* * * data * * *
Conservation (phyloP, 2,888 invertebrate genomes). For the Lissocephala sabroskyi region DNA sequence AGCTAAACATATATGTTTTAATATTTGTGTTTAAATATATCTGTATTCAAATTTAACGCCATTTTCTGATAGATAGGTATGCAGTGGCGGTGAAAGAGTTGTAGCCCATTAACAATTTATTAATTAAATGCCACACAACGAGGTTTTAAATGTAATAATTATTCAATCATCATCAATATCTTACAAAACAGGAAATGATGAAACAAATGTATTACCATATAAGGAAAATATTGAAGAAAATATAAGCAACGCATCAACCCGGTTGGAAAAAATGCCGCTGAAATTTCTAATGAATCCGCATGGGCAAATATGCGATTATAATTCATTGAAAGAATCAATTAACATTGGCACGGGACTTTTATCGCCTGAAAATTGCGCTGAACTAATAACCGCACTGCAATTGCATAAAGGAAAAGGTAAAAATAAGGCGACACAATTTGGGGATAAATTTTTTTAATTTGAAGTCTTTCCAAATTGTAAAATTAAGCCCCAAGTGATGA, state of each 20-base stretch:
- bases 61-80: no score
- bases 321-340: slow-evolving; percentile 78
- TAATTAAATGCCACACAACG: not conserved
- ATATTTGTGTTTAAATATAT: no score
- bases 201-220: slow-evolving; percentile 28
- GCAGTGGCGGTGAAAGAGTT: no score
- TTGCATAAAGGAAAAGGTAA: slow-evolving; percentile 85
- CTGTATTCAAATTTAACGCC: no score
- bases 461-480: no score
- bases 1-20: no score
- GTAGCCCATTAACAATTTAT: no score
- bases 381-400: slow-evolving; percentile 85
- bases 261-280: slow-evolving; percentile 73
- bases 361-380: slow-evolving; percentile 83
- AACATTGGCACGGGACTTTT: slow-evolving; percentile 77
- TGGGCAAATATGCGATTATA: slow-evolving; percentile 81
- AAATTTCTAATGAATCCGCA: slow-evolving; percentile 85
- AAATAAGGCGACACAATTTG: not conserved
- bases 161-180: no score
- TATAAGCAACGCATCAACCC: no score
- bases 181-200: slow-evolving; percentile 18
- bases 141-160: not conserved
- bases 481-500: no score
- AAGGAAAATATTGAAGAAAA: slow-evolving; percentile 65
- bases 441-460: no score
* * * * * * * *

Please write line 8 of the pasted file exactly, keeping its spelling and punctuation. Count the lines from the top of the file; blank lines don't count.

- TTGCATAAAGGAAAAGGTAA: slow-evolving; percentile 85